Materials and Methods
Authentic siderophore standards were obtained as iron-free compounds. The catecholate siderophores petrobactin and bacillibactin were isolated from culture supernatants of the B. anthracis strain Sterne 34F2 in Iron Depleted Medium (IDM)  as described previously , . Petrobactin and bacillibactin were dissolved in water and methanol, respectively, as stock solutions in this study.
Bacterial strains used for this study are summarized in Table 5. All B. anthracis strains were derived from the wild type strain Sterne 34F2 , and were propagated at 37°C in LB or LB + kanamycin (40 µg/ml) as necessary.
Bacterial Growth Conditions for Isolation of Petrobactin and Bacillibactin in IDM with Iron and Paraquat Stress and High and Low Aeration
For IDM cultures under iron variation: starter cultures of B. anthracis Sterne 34F2 and mutants ΔsodA1, ΔdhbACEBF, and ΔasbABCDEF were grown overnight in Brain-Heart Infusion (BHI) medium at 37°C with shaking at 300 rpm. Cells were spun down by centrifugation and washed three times in IDM. Cells were back-diluted into IDM to an OD600 of 0.10 into IDM with 0, 3, 6, 10, and 20 µM FeSO4 • 7H2O. Cultures of the strains ΔdhbACEBF and ΔasbABCDEF were grown only with two concentrations of 0 and 20 µM FeSO4 • 7H2O as controls. Cultures were shaken at 300 rpm at 37°C for 24 hours and then filtered in 0.02 µM pore-size Corning filter flasks. For IDM cultures with paraquat treatment: starter cultures of B. anthracis Sterne 34F2 and ΔsodA1 were grown as described above. Cultures were shaken at 300 rpm at 37°C for 24 hours with 0, 5, 15, 25 and 50 µM paraquat and filtered as described above. For high and low aeration cultures with varying iron: approximately 105 spores of B. anthracis Sterne 34F2 or ΔsodA1 were added to 50 ml of IDM with 0, 3, 6, 10 and 20 µM FeSO4 • 7H2O. High aeration cultures were shaken at 300 rpm in plastic baffled 500 ml volume flasks (10% v/v ratio). Low aeration cultures were shaken at 110 rpm in plastic 125 ml volume flasks (40% v/v ratio). Cells were incubated for 24 hours at 37°C, and a final OD600 was taken. Cultures were then filtrated as stated above. All filtrated supernatants were used for siderophore analysis.
Bacterial Growth Conditions for RNA Isolation
RNA was collected from B. anthracis Sterne 34F2 grown in IDM with either 0 (-Fe) or 20 (+Fe) µM FeSO4 • 7H2O added to the medium. Cells grown in “rich” medium were grown in LB broth. Starter cultures were grown overnight, and back-diluted 1:20. Cells were harvested by centrifugation when they reached OD600 ∼0.4 – 0.6 (mid log phase) for RNA collection. High aeration cells were grown 10% v/v in plastic baffled 500 ml flasks (50 ml) at 37°C and shaken at 300 rpm. At the target OD600, 10 ml of cells were harvested and pelleted by centrifugation at 4000 rpm at 5°C for 10 minutes. Low aeration cells were grown in a 40% v/v plastic 125 ml flask (50 ml) at 37°C and shaken at 110 rpm. RNA was collected using the Ambion Ribopure Bacteria Kit with modifications . RNA preparations were cleaned up using the Qiagen RNEasy Cleanup Protocol with an on-column DNase digestion. RNA concentration was calculated using the A260/280 method on a Beckman Spectrophotometer, and RNA integrity was checked on the Agilent Bioanalyzer system.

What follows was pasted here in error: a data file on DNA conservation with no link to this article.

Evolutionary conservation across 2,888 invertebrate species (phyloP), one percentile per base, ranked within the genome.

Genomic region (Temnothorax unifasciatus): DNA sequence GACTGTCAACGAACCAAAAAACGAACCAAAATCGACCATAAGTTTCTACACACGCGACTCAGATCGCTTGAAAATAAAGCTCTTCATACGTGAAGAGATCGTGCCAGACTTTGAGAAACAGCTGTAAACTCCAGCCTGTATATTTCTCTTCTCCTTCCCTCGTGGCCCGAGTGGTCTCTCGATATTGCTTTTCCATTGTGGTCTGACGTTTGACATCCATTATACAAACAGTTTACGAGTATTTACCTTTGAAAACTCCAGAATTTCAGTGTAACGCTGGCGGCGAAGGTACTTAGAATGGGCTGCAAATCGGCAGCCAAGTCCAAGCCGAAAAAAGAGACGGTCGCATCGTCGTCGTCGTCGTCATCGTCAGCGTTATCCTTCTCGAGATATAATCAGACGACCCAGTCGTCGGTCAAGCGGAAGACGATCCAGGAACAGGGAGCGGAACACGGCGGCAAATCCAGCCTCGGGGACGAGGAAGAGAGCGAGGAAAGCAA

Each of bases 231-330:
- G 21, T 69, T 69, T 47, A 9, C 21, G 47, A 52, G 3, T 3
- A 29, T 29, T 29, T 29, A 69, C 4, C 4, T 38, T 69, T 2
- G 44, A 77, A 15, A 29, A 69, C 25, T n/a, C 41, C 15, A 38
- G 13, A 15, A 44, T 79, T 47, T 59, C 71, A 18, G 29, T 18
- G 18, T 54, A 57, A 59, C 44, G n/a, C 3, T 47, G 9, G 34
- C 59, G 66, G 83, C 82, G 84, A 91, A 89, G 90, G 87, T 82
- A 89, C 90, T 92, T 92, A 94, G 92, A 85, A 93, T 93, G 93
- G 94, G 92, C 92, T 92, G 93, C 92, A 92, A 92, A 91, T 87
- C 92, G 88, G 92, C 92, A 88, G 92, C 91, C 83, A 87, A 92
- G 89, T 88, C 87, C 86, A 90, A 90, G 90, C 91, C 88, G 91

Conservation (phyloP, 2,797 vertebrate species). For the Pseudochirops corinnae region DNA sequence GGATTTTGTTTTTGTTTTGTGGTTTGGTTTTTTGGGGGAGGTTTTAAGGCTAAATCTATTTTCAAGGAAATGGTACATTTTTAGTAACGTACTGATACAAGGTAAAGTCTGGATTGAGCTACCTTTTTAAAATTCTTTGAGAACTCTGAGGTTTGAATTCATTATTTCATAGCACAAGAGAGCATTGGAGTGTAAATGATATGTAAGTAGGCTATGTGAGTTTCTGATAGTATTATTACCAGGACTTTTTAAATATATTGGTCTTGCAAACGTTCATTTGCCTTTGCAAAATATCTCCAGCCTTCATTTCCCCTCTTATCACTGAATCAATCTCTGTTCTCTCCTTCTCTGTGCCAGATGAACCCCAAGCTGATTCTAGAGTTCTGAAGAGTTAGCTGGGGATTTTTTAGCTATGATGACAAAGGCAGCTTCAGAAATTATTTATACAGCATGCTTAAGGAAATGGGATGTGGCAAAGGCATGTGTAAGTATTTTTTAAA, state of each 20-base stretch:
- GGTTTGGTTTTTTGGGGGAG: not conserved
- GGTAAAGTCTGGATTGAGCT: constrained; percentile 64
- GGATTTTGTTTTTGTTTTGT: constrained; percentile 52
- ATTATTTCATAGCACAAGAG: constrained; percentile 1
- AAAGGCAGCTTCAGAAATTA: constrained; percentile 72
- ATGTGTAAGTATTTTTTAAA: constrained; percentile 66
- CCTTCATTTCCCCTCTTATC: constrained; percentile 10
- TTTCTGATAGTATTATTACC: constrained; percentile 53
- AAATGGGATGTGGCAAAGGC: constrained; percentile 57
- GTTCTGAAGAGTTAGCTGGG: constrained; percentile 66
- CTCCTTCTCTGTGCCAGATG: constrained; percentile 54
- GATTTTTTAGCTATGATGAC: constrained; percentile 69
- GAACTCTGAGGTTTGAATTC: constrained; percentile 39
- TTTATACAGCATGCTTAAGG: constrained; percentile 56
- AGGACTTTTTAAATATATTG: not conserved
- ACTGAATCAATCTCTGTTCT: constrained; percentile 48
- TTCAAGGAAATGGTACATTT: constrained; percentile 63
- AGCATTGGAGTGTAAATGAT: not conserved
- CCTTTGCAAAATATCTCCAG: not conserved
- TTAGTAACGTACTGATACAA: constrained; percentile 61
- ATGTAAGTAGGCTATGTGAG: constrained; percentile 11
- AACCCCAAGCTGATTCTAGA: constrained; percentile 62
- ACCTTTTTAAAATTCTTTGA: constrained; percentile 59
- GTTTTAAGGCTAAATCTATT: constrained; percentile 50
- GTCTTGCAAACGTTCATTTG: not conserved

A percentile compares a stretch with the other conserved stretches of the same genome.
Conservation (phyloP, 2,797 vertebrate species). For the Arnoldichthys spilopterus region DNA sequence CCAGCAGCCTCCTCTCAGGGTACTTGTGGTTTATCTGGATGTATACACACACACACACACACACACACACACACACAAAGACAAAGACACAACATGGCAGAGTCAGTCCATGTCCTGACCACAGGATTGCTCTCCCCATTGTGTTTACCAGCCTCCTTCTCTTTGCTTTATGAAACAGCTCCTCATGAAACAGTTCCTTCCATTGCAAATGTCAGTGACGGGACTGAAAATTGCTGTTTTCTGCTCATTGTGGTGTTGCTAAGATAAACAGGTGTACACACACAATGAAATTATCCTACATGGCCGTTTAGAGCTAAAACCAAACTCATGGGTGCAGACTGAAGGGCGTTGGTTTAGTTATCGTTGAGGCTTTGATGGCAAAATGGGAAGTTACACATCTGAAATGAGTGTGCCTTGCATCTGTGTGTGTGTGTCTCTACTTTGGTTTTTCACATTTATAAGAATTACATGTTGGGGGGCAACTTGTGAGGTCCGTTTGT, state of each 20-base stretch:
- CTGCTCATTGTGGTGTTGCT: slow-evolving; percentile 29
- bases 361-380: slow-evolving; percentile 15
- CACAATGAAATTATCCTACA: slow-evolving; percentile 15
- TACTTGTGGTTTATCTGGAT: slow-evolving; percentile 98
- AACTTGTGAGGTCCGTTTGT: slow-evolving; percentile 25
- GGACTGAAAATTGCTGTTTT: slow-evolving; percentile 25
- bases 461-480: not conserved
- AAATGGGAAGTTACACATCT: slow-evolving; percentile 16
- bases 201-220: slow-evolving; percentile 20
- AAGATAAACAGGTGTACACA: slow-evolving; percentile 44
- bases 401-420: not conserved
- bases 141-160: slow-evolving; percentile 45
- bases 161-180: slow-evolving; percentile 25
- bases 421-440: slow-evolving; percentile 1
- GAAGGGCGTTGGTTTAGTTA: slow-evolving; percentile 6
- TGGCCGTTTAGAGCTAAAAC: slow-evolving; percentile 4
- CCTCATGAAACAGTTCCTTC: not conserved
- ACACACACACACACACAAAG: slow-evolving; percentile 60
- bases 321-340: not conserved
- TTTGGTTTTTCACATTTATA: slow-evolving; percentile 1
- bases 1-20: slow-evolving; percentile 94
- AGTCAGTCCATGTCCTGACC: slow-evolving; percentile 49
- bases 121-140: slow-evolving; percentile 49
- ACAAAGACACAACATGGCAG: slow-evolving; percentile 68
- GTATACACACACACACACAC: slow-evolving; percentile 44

Quantification of Siderophore Petrobactin and Bacillibactin
For quantification of petrobactin: Filtrated supernatants (10 ml) from IDM cultures were adjusted to pH 7.0. Two grams of Amberlite® XAD-16 resin (Supelco, PA) was added into the supernatant and the mixtures were shaken for one hour at 150 rpm in the dark. Mixtures were then filtered, and resin washed with pure water three times and eluted with 10 ml of methanol. Methanol eluates were concentrated to dryness in vacuo and dissolved in 100 µl of 50% methanol for quantification. For quantification of bacillibactin: IDM cultures (10 ml) were adjusted to pH 2.0 and then extracted with equal volumes of ethyl acetate three times. The organic layers were pooled and the solvents were concentrated into dryness in vacuo. The dried pellets were dissolved in 100 µl of methanol and used for quantitative analysis of bacillibactin.
The XAD-16 resin- or organic solvent extracts from the culture supernatants of B. anthracis were analyzed for quantification of petrobactin and bacillibactin, respectively, using a Shimadzu LCMS-2010EV system. (Detailed description on LCMS analysis can be found below). The 3,4-dihydroxybenzoic acid (for petrobactin) and 2,3-dihydroxybenzoic acid (for bacillibactin) were utilized as internal standards for signal normalization. 10 µl of a 3,4-dihydroxybenzoic acid or 2,3-dihydroxybenzoic acid stock solution (1 mM each) was added to the 100 µl of each sample. With the LC methods applied below, petrobactin and 3,4-dihydroxybenzoic acid showed retention times of 15.989–16.289 and 18.133 min and bacillibactin and 2,3-dihydroxybenzoic acid showed retention times of 19.204–19.300 and 17.367 min, respectively. The calibration curves were constructed by using a series of ten concentrations (ranging from 10 to 500 µM) of authentic petrobactin and bacillibactin for quantification. The retention time and mass spectrum of the corresponding petrobactin or bacillibactin peaks in each sample were compared with those of authentic petrobactin and bacillibactin standards. The petrobactin and bacillibactin quantities were calculated in µg/ml culture supernatant. Quantifications were performed three times from the independent extraction, and the mean values and standard deviations were calculated from the total data set.